“Tommy” commented on a previous post where I explore the reasons why women write and read m/m. I think his remark brings up a valid point, so I’m copy/pasting it here:
It’s not that women “shouldn’t” write M/M, it’s that women who write ONLY M/M obviously and undeniably do so from a place that fetishizes and co-opts gay men.
Think about this situation…
You have a white author who ONLY writes books about being black, the black experience, black people having sex with other black people. That and that alone is ALL they write.
At some point, people are going to give them the side-eye. Not only can the author not speak with authority or legitimacy, but the privilege the author is exercising in exploiting the black identity would be taken as a slap in the face. No matter how well intended, the same exact thing is true for women who only write M/M.
But, not only is it exploitative and problematic, it ends up not being realistic or convincing. (Which is probably why M/M written women is generally consumed by other women.) It’s akin to having gay porn directed by a straight women (and yes, there is some out there). Gay men by FAR dislike and shrug off the porn – because it is just bad. Bad bad bad. It is some straight woman’s idea as to what gay sex is or isn’t and while that might appeal to other straight women, it is laughable to gay men.
Again, replace “gay” with “black.” Replace the gay identity with another. Why is it ok for self-proclaimed straight women to repeatedly co-opt and lay claim to a gay man’s identity when if they did it to any OTHER identity, it would be frowned upon. I mean, come on, some white woman writing about the black experience again and again and again. Especially about something as intimate as their sex lives?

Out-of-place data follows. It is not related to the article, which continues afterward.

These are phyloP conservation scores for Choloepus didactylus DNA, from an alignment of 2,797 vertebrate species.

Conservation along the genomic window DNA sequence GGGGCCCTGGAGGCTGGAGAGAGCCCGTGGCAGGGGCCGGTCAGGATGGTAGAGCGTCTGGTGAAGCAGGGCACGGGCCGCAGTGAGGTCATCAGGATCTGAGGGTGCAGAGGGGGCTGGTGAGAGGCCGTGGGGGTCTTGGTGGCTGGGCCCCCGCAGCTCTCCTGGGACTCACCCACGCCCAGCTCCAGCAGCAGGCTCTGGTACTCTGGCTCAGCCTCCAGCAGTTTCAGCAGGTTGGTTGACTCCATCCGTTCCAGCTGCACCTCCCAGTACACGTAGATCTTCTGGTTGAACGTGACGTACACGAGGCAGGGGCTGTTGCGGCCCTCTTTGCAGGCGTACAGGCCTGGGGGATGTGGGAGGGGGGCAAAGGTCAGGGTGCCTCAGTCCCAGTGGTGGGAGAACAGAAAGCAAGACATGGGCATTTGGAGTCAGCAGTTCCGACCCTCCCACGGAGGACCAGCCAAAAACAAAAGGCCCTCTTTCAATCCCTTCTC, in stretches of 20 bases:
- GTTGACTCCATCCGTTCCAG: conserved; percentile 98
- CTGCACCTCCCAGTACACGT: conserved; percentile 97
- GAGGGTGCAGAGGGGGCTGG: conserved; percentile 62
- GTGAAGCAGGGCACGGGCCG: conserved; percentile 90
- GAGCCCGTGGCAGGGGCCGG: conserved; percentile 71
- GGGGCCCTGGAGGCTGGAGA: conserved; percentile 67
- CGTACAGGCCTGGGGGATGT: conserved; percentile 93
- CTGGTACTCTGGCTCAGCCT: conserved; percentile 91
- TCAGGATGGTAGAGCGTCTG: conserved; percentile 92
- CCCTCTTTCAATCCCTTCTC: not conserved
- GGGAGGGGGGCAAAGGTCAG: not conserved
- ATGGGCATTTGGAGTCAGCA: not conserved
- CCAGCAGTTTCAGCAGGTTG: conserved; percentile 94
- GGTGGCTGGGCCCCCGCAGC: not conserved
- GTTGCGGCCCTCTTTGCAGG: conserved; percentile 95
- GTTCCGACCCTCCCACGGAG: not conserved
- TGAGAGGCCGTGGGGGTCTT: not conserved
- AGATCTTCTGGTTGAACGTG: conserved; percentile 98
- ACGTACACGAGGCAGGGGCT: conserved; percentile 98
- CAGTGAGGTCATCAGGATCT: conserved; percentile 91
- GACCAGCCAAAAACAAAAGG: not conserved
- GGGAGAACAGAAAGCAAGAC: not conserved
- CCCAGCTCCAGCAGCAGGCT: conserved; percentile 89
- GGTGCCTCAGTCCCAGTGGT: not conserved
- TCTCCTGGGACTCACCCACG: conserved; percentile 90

Yeah, wouldn’t happen. Wouldn’t be accepted.
The question isn’t why do women write M/M but rather why do women feel they have the right?
It’s called being privileged and not owning up to it. It’s called being exploitative but finding a way to excuse it. It doesn’t matter how good the intentions, it’s wrong, and if we were talking about any other identity people would NOT put up with it.
We’re talking about fiction here. It’s been said again and again, if writers wrote only what they knew, there would be limited books available and a lot of them would be boring as fuck. I mean, how many people want to read about the guy who picks up garbage for a living? Unless he finds a dead body in with the paper and moldy food, who cares?
Most of us lead boring lives, uninteresting to anyone but ourselves. Forcing writers to write only what they know would lessen by far the number of books in the world.
Writers write. We invent, we imagine, we live vicariously through our characters. What’s wrong with that? If I didn’t write, I’d get only one life, but because I can write, I live many lives. I am enriched by my imagination and skill, and as a result, so are my readers.
This was my response to Tommy; a special thanks to him for taking the time to comment.
Many women, whatever their sexual orientation, write about gay men because it turns them on to imagine men being intimate with each other. You say this is wrong. You say they’re co-opting an experience that can never be theirs.
I say, whatever shines a light on men together romantically and sexually, normalizes that relationship and makes it easier to gain the equal rights we are entitled to.
Do some of them get it wrong? Fuck, yeah. I’ve read and edited some horrible m/m written by women. But a lot of them get it right, or near enough that it doesn’t matter, and all of them are furthering the cause of gay men being an acceptable part of society. They are helping us achieve marriage equality. They are helping strike down the laws that say we can be fired for being gay, we can’t live in this or that building because we prefer dick to vaginas, and we can’t hold public office because we love men, not women.
So I say, let them write m/m. Let them sell a zillion copies of their books, whether they’re written well or not, because it helps bring acceptance of men being with men in a way little else can.
Now it’s your turn. What do you think?